An extended mad scene: Glory DeniedReview
Spare a thought for Gaetano Donizetti (who celebrates his 220th birthday later this month), the acknowledged master of operatic mad scenes with whom all operatic composers have to reckon. Though he composed those in spades, whether or not he considered writing an opera that was in its entirety a mad scene is a secret that must remain lost to the ages.
Such an operatic phenomenon I found in Long Islander composer Tom Cipullo’s Glory Denied on November 6, 2017 at the Hobby Airport. You read that correctly: the venue for this performance was in a repurposed Air Terminal Museum, complete with exhilarating sonic effects provided by the coincidentally perfectly-timed takeoffs of diverse airplanes. Based on the eponymous oral history by Tom Philpott, Cipullo’s first opera (2007) concerns the story of the longest-held prisoner of war in United States history, then-Captain Floyd James “Jim” Thompson, who endured the privations of imprisonment and torture by the Viet Cong and North Vietnamese armies for just short of nine years. Ultimately promoted to colonel by the time of his retirement in 1982, his repatriation saw his children and wife become estranged from him, and the only country and worldview he had ever known disappear.
Cipullo’s harmonic writing is astringent and uncompromising, not for escapists, with rare digressions into chordal harmony, yet his command over the nine-piece orchestra was quite commendable. I perceived the musical style to specialize in being multiple shades of one color, rather than merely monochromatic. The sole exception to this trend was a gorgeous cello solo by Barrett Sills which highlighted a montage toward the end; this transcendent piece felt far more natural and vocally oriented than many of the vocal solo numbers. Conductor Geoffrey Loff, whose work I have previously identified with delightful Parisian winds in La Traviata, did a commendable job in keeping the work flowing naturally (in spite of itself) and the ensemble balanced.
In that light, the most essential insight I can give into actually understanding this work is that the structure is necessarily unprecedented. To say “experimental” is misleading, because there were formal sections, but these sections were arrayed in a purposefully disorienting manner, as befits the subject matter. Essentially, I perceived the two acts of this opera as being, in reality, two separate operas (the first about Thompson’s captivity, the second about his traumatic return) that could not be more different from each other. Further, its staging inclines me to perceive this piece to be a dramatic cantata with perfunctory staging and operatic music. (In particular, the incessant choreographed blocking during quotations of official letters, which were set in a busy and unnatural manner, struck me as rather ritualistic and fussy.)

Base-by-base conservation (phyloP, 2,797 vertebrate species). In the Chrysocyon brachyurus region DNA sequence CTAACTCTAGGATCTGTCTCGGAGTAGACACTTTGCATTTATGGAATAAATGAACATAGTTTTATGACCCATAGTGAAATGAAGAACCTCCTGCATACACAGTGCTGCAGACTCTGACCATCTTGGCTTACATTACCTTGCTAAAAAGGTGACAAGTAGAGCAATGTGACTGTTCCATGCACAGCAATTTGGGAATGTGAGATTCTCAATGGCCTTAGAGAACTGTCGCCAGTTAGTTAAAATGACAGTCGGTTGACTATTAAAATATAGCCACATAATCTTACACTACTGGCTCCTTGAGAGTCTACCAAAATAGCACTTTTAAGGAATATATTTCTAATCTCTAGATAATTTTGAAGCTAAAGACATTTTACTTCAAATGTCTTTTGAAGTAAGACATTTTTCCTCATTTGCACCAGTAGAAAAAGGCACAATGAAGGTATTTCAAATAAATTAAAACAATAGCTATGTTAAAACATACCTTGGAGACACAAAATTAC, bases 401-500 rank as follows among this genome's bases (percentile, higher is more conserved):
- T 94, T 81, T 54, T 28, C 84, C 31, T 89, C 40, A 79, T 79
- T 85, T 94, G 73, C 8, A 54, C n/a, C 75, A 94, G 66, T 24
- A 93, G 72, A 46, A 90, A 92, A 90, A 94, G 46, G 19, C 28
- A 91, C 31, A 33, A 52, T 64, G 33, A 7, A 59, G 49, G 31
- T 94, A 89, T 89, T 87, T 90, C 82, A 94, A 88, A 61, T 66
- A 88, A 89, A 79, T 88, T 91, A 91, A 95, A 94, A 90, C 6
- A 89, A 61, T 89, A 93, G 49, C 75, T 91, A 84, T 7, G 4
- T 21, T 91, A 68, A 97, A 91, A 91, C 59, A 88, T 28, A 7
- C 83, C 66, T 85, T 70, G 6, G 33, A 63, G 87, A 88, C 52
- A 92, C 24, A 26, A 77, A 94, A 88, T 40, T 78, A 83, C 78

The cast consists of two personae split up among 4 singers: the closest equivalent of which I know for such a casting is Igor Stravinsky’s Renard. Thompson is played by tenor Mark Thomas (Younger) and baritone Ben Edquist (Older); his wife Alyce (decidedly not a Penelope) is played by soprano Alexandra Smither (Younger) and soprano Karriann Otaño (Older). Together, these characters sing all at once most of the time to piece together a mosaic-like retelling of the protagonist’s life. Whereas the orchestra is not often split up into different ensembles, Cipullo achieves a great deal of timbral variety in his vocal writing. In particular, the Younger and Older variants frequently exchange lines in a single composite narrative of their characters. Smither (a tireless advocate of contemporary music who will be performing with Ars Lyrica Houston this Sunday) sported a Jacqueline Bouvier wig which highlighted her, and her era’s, crushed optimism; she well depicted a state of perpetual insanity and wishful thinking for the entirety of the first act, with numerous exuberant, scintillating, stratospheric passages, where Otaño well played the jaded exponent of the rising feminist movement, being well inclined vocally towards her numerous dramatic moments.